Chris Peckover’s Better Watch Out (formerly Safe Neighborhood) is more a gift-wrapped home invasion tickler than break-in terrorizer à la The Strangers, but that doesn’t translate to a lack of creeps. The innocence of Home Alone meets jingle bell schlock, and while Zack Kahn’s story isn’t wholly unpredictable, what plays out still subverts typical babysitter-in-peril tropes (enough). My only advice? Don’t watch a single trailer, clip, or interview until you’ve experienced Better Watch Out for yourself. Hell, you should probably stop reading my review. Spoilers won’t follow, but Peckover’s strengths all hinge on surprise. No peeking until Christmas morning!
The setup, without divulging twists, is a simple one. Thirteen-year-old Luke (Levi Miller) is in love with his babysitter Ashley (Olivia DeJonge). He’s determined to win over the high school sweetheart while his parents (played by Virginia Madsen and Patrick Warburton) enjoy a night out. Ashley shows up, and Luke makes his move by popping a bottle of champagne. Then there’s a knock at the door. A pizza delivery? But neither Luke nor Ashley ordered hot ‘za. Then a noise. Is someone in the house? What should have been a “romantic evening” now looks like a burglary at best, or at worst – well, Ashely and Luke are determined not to find out how bad things can get.
A vague description? Yes. One that falsely represents a more complicated movie than the above narrative suggests. There’s no joy in spoiling what Better Watch Out has in store, which makes any critical assessment a real sonofabitch to address. Performances, gruesome death sequences, fresh-baked treats – everything is tied to an immediate thematic shift some thirty minutes in. Not as smooth as a Nutcracker ballet, but still a fun diversion nonetheless.
As Peckover is hanging bloody stockings in the form of red herrings, there’s not much that distracts from where events are heading. I argue that’s intentional. We’re never meant to be completely oblivious of certain motivations and musings. Better Watch Out places more emphasis on tyrannical control, turning the tides of what should or shouldn’t be. Some will say the “reveal” is like opening presents on Christmas morning, while others bemoan a film that “thinks it’s smarter than it really is.” In reality? It’s just a pivot that leads to childish hooliganism and falsified safety. The whole “never in my neighborhood” line that nosey neightbors might utter while crime scene tape is being strung like garland.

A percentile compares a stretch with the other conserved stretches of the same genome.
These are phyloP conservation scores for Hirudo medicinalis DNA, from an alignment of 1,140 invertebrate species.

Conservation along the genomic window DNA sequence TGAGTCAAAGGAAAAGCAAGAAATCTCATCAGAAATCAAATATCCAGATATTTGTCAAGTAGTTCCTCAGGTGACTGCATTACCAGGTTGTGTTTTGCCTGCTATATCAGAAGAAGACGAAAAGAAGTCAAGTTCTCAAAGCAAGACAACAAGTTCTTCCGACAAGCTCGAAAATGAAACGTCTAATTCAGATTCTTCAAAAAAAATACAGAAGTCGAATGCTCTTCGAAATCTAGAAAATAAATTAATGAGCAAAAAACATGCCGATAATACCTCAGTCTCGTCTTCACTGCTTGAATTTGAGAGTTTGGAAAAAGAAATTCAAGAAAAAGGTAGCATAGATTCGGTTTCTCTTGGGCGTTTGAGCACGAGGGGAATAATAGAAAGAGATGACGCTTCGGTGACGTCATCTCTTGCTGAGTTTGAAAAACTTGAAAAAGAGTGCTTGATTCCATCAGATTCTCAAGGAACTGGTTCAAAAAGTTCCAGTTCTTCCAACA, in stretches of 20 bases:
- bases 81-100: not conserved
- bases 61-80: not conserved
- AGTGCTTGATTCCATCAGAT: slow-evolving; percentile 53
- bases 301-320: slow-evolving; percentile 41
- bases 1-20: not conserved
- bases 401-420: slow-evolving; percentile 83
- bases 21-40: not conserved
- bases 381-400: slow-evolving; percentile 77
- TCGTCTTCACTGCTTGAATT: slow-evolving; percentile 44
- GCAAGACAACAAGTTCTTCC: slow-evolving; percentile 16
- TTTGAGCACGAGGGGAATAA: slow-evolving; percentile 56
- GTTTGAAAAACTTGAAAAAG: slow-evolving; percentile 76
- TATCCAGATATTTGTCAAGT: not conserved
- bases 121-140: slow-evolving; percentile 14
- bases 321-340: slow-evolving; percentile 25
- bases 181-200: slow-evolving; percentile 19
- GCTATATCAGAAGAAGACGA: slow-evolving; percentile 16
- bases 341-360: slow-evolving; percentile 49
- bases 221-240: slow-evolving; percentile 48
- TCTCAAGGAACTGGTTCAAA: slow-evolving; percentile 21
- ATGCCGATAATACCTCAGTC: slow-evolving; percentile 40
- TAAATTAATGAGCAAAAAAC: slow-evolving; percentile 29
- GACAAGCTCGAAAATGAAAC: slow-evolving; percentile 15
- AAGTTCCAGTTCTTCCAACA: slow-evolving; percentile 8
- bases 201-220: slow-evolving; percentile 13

Olivia DeJonge doubles as both prototype heroine and unfortunate hostage, always tied to Levi Miller’s sleepwalking, suave-but-immature prepster. Ed Oxenbould enters the mix as a friend of Miller’s, druggie/bad influence Garrett, while Aleks Mikic and Dacre Montgomery pop in as a current boyfriend and ex-boyfriend respectively. How they mix involves gunshots, Christmas light bindings, a swinging paint can and a dangling noose – Better Watch Out hinges itself on the darkest comedics and fight-or-flight survival. Genre deviousness gets a playground juvenility given the actors’ age range, while dashes of Dexter and Who Could Kill A Child? make their way into a swirling snowglobe of dread. No parents, no authorities – no help in sight.
Safe Neighborhood is the title that holds more meaning, but as Better Watch Out, appropriate holiday accents are teased. There’s less shock to Chris Peckover’s sophomore feature than initial festival hype may have suggested – but more in terms of decked-out genre foolishness. As schemes fail and improvisation is demanded, wrongdoers are tested in their abilities of sinister adaptation. We wait for a slip-up, anything that increases overwhelming odds, but remain equally hooked on meticulous planning and a commitment to seeing things through. Maybe I’ll pen a spoiler-heavy review when October hits and Better Watch Out can be seen in full by all audiences, just not now. All you need to know is my approval and take, which is positive enough to get your butt in front of this perky Australian homage to first-class psychotics.
Better Watch Out is a good movie you should watch knowing nothing about, like a spoiler-free Christmas morning.